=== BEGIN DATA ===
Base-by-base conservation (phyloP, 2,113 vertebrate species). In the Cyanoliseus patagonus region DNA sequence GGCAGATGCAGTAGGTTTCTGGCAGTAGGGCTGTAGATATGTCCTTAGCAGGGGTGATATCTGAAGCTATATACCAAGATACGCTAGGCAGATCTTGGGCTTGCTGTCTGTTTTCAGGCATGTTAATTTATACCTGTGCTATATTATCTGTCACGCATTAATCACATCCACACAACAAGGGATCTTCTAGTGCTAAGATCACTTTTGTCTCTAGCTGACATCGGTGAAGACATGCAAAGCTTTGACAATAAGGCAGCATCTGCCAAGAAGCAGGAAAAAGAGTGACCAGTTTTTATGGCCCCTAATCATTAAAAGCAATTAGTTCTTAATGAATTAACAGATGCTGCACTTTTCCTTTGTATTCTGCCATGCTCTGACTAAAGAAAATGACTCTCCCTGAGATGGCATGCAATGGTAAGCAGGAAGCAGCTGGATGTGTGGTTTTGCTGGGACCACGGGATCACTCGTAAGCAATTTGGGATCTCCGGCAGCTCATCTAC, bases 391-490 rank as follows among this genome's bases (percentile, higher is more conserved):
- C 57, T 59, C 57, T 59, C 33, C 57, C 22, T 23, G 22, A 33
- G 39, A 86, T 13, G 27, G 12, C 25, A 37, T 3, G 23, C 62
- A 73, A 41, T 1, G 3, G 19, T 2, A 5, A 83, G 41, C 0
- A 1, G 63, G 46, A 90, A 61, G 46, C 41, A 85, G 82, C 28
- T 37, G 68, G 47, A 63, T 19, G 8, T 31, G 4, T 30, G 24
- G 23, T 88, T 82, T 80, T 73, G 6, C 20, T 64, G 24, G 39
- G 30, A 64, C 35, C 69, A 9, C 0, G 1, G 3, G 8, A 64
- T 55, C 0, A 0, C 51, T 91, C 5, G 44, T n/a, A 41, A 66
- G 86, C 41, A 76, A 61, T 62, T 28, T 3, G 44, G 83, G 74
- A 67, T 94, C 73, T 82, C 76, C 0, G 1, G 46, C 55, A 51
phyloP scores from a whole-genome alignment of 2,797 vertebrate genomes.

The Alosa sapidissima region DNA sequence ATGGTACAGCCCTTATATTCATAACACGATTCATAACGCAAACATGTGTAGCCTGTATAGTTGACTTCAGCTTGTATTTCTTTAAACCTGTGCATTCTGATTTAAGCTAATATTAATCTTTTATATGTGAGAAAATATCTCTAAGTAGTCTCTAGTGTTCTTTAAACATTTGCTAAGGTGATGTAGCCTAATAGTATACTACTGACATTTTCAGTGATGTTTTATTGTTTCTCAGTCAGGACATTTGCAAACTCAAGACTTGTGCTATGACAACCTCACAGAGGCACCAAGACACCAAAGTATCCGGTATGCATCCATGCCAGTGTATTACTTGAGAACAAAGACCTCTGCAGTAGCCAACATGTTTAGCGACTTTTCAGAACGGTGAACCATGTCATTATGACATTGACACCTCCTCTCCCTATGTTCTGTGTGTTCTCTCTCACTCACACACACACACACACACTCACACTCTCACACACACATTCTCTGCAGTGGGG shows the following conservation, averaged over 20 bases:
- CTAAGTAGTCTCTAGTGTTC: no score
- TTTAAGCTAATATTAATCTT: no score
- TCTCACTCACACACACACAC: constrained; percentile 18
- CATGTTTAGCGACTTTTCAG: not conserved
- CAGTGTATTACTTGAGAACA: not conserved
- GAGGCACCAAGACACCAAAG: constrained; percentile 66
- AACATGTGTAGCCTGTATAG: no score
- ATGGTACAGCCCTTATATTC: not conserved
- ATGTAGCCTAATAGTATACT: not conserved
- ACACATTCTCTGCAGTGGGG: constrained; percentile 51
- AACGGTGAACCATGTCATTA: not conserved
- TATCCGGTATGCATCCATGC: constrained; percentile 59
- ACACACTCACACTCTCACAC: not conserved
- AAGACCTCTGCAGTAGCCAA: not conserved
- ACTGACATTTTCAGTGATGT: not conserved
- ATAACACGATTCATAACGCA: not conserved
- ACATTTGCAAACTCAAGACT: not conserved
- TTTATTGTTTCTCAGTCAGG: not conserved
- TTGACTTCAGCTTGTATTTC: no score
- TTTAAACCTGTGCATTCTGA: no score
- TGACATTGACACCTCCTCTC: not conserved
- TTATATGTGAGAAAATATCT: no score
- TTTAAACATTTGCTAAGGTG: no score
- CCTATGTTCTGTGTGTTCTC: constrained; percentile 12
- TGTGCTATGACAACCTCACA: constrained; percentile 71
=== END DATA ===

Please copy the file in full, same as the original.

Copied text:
Base-by-base conservation (phyloP, 2,113 vertebrate species). In the Cyanoliseus patagonus region DNA sequence GGCAGATGCAGTAGGTTTCTGGCAGTAGGGCTGTAGATATGTCCTTAGCAGGGGTGATATCTGAAGCTATATACCAAGATACGCTAGGCAGATCTTGGGCTTGCTGTCTGTTTTCAGGCATGTTAATTTATACCTGTGCTATATTATCTGTCACGCATTAATCACATCCACACAACAAGGGATCTTCTAGTGCTAAGATCACTTTTGTCTCTAGCTGACATCGGTGAAGACATGCAAAGCTTTGACAATAAGGCAGCATCTGCCAAGAAGCAGGAAAAAGAGTGACCAGTTTTTATGGCCCCTAATCATTAAAAGCAATTAGTTCTTAATGAATTAACAGATGCTGCACTTTTCCTTTGTATTCTGCCATGCTCTGACTAAAGAAAATGACTCTCCCTGAGATGGCATGCAATGGTAAGCAGGAAGCAGCTGGATGTGTGGTTTTGCTGGGACCACGGGATCACTCGTAAGCAATTTGGGATCTCCGGCAGCTCATCTAC, bases 391-490 rank as follows among this genome's bases (percentile, higher is more conserved):
- C 57, T 59, C 57, T 59, C 33, C 57, C 22, T 23, G 22, A 33
- G 39, A 86, T 13, G 27, G 12, C 25, A 37, T 3, G 23, C 62
- A 73, A 41, T 1, G 3, G 19, T 2, A 5, A 83, G 41, C 0
- A 1, G 63, G 46, A 90, A 61, G 46, C 41, A 85, G 82, C 28
- T 37, G 68, G 47, A 63, T 19, G 8, T 31, G 4, T 30, G 24
- G 23, T 88, T 82, T 80, T 73, G 6, C 20, T 64, G 24, G 39
- G 30, A 64, C 35, C 69, A 9, C 0, G 1, G 3, G 8, A 64
- T 55, C 0, A 0, C 51, T 91, C 5, G 44, T n/a, A 41, A 66
- G 86, C 41, A 76, A 61, T 62, T 28, T 3, G 44, G 83, G 74
- A 67, T 94, C 73, T 82, C 76, C 0, G 1, G 46, C 55, A 51
phyloP scores from a whole-genome alignment of 2,797 vertebrate genomes.

The Alosa sapidissima region DNA sequence ATGGTACAGCCCTTATATTCATAACACGATTCATAACGCAAACATGTGTAGCCTGTATAGTTGACTTCAGCTTGTATTTCTTTAAACCTGTGCATTCTGATTTAAGCTAATATTAATCTTTTATATGTGAGAAAATATCTCTAAGTAGTCTCTAGTGTTCTTTAAACATTTGCTAAGGTGATGTAGCCTAATAGTATACTACTGACATTTTCAGTGATGTTTTATTGTTTCTCAGTCAGGACATTTGCAAACTCAAGACTTGTGCTATGACAACCTCACAGAGGCACCAAGACACCAAAGTATCCGGTATGCATCCATGCCAGTGTATTACTTGAGAACAAAGACCTCTGCAGTAGCCAACATGTTTAGCGACTTTTCAGAACGGTGAACCATGTCATTATGACATTGACACCTCCTCTCCCTATGTTCTGTGTGTTCTCTCTCACTCACACACACACACACACACTCACACTCTCACACACACATTCTCTGCAGTGGGG shows the following conservation, averaged over 20 bases:
- CTAAGTAGTCTCTAGTGTTC: no score
- TTTAAGCTAATATTAATCTT: no score
- TCTCACTCACACACACACAC: constrained; percentile 18
- CATGTTTAGCGACTTTTCAG: not conserved
- CAGTGTATTACTTGAGAACA: not conserved
- GAGGCACCAAGACACCAAAG: constrained; percentile 66
- AACATGTGTAGCCTGTATAG: no score
- ATGGTACAGCCCTTATATTC: not conserved
- ATGTAGCCTAATAGTATACT: not conserved
- ACACATTCTCTGCAGTGGGG: constrained; percentile 51
- AACGGTGAACCATGTCATTA: not conserved
- TATCCGGTATGCATCCATGC: constrained; percentile 59
- ACACACTCACACTCTCACAC: not conserved
- AAGACCTCTGCAGTAGCCAA: not conserved
- ACTGACATTTTCAGTGATGT: not conserved
- ATAACACGATTCATAACGCA: not conserved
- ACATTTGCAAACTCAAGACT: not conserved
- TTTATTGTTTCTCAGTCAGG: not conserved
- TTGACTTCAGCTTGTATTTC: no score
- TTTAAACCTGTGCATTCTGA: no score
- TGACATTGACACCTCCTCTC: not conserved
- TTATATGTGAGAAAATATCT: no score
- TTTAAACATTTGCTAAGGTG: no score
- CCTATGTTCTGTGTGTTCTC: constrained; percentile 12
- TGTGCTATGACAACCTCACA: constrained; percentile 71